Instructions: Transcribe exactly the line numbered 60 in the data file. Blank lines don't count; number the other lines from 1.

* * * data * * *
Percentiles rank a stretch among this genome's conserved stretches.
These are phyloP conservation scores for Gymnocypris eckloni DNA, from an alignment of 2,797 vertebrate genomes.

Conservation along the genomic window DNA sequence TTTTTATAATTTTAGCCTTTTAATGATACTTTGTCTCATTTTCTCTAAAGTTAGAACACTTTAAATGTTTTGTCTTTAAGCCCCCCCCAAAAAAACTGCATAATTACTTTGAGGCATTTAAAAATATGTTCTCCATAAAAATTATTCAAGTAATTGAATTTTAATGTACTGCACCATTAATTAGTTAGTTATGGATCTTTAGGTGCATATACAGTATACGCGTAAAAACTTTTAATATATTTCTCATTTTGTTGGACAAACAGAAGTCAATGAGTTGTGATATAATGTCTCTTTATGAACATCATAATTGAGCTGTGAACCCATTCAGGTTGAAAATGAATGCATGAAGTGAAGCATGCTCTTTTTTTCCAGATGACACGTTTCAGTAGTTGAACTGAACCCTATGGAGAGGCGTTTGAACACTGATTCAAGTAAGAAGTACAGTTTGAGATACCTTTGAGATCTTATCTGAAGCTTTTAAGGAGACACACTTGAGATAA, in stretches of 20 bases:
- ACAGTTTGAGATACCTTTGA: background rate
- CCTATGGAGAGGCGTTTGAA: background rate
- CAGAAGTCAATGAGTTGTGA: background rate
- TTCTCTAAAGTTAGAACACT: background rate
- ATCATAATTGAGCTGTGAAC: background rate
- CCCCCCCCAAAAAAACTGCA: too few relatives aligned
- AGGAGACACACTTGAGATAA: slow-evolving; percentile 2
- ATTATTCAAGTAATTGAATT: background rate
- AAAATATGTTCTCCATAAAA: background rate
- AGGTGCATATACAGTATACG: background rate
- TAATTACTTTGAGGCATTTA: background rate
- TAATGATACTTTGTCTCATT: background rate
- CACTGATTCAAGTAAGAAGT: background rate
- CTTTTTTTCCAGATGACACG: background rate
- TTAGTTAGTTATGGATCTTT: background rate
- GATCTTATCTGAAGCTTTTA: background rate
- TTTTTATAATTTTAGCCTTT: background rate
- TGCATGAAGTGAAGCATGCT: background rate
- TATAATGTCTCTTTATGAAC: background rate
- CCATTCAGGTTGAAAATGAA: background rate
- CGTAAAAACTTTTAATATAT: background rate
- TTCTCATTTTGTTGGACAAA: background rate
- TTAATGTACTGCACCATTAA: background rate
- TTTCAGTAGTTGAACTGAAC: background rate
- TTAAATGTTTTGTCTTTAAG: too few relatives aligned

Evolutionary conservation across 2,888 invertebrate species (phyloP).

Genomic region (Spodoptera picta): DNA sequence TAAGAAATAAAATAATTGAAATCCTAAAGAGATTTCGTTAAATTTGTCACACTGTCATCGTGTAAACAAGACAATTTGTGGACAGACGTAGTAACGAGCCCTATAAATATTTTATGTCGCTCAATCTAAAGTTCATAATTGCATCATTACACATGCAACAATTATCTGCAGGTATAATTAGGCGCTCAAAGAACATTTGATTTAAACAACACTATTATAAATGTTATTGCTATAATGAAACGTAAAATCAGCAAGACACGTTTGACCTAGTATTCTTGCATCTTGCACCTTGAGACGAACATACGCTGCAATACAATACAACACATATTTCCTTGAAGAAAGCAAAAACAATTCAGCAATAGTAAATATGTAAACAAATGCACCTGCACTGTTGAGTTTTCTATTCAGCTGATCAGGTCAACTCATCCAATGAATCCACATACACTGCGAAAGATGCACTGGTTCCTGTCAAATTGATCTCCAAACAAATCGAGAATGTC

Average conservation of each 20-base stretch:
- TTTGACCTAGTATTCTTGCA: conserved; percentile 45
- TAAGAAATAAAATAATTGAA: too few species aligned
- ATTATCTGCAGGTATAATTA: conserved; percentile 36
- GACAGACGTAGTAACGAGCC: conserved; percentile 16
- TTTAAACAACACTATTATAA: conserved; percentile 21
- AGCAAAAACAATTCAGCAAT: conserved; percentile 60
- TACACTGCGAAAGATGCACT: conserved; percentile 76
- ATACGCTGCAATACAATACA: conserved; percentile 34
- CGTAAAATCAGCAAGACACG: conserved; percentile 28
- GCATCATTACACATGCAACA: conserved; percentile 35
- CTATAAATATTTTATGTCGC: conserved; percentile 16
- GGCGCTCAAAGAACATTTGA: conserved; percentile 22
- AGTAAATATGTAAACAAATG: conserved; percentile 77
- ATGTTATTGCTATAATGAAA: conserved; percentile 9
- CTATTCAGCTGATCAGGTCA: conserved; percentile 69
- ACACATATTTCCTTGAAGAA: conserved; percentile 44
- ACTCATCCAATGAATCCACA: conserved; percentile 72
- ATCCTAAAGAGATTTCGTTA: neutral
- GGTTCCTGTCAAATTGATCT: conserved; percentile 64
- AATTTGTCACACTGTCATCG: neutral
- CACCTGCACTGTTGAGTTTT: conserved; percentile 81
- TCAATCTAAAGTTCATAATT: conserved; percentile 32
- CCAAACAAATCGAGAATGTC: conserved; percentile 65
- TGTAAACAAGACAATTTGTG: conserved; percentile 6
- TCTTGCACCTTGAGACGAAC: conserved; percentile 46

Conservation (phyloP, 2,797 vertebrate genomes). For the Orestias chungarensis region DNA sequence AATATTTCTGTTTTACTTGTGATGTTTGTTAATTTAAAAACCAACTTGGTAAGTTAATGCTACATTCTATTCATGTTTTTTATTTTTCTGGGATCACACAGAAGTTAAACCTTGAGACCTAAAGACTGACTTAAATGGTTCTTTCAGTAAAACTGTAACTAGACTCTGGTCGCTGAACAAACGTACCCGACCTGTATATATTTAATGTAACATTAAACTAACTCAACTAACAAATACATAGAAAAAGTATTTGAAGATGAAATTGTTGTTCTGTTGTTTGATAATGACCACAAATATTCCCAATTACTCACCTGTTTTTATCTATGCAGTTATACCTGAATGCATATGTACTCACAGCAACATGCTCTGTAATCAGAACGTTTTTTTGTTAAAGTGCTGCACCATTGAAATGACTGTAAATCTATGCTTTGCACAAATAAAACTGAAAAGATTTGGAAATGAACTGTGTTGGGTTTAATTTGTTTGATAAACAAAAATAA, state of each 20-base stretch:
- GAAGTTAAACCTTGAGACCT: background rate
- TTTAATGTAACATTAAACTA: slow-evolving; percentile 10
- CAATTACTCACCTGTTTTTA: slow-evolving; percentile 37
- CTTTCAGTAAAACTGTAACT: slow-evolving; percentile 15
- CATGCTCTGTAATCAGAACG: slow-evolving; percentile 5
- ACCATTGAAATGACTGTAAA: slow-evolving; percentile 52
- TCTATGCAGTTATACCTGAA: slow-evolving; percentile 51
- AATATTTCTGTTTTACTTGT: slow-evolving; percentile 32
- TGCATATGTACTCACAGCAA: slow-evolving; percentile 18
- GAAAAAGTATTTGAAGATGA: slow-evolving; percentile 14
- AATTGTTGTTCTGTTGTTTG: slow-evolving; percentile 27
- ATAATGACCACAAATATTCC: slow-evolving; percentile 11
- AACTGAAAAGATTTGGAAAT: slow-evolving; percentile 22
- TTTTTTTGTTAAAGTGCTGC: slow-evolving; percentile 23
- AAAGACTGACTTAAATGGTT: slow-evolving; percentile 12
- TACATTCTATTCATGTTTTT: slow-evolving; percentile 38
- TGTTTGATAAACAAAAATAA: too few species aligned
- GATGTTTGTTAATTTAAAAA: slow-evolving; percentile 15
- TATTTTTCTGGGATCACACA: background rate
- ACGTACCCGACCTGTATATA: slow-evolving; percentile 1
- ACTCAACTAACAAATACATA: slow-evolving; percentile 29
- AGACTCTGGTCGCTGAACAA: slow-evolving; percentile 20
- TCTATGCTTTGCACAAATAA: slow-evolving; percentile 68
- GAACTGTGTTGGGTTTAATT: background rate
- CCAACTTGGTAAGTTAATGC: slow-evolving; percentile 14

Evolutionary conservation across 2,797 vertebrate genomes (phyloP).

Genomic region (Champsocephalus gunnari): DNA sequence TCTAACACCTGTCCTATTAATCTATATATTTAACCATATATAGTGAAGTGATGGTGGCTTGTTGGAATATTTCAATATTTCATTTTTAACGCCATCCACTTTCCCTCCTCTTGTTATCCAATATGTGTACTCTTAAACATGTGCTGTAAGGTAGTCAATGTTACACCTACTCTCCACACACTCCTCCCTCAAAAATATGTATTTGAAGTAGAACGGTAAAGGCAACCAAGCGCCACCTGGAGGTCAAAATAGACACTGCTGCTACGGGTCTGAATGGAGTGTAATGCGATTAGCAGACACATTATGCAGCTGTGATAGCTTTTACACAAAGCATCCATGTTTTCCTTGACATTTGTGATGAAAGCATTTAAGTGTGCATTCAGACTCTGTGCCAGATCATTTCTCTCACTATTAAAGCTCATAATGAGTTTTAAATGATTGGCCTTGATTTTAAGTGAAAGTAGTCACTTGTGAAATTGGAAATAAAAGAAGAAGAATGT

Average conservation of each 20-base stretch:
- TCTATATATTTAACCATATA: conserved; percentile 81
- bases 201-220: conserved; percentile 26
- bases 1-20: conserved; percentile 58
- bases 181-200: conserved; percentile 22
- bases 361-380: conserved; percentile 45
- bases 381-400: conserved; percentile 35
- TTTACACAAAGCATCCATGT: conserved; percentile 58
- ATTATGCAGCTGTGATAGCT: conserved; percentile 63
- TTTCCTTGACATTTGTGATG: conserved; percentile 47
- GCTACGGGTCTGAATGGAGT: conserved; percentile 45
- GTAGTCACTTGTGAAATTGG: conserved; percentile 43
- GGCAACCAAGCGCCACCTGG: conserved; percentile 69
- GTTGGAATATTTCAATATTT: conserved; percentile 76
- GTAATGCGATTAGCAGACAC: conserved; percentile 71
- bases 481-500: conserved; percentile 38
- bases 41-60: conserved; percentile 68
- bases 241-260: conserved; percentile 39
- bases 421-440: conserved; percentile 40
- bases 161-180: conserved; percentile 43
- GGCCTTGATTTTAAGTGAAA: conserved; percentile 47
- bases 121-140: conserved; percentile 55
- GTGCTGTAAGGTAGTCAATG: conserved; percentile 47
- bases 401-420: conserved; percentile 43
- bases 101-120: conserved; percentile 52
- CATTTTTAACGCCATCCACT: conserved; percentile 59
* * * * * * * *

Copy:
- CAATTACTCACCTGTTTTTA: slow-evolving; percentile 37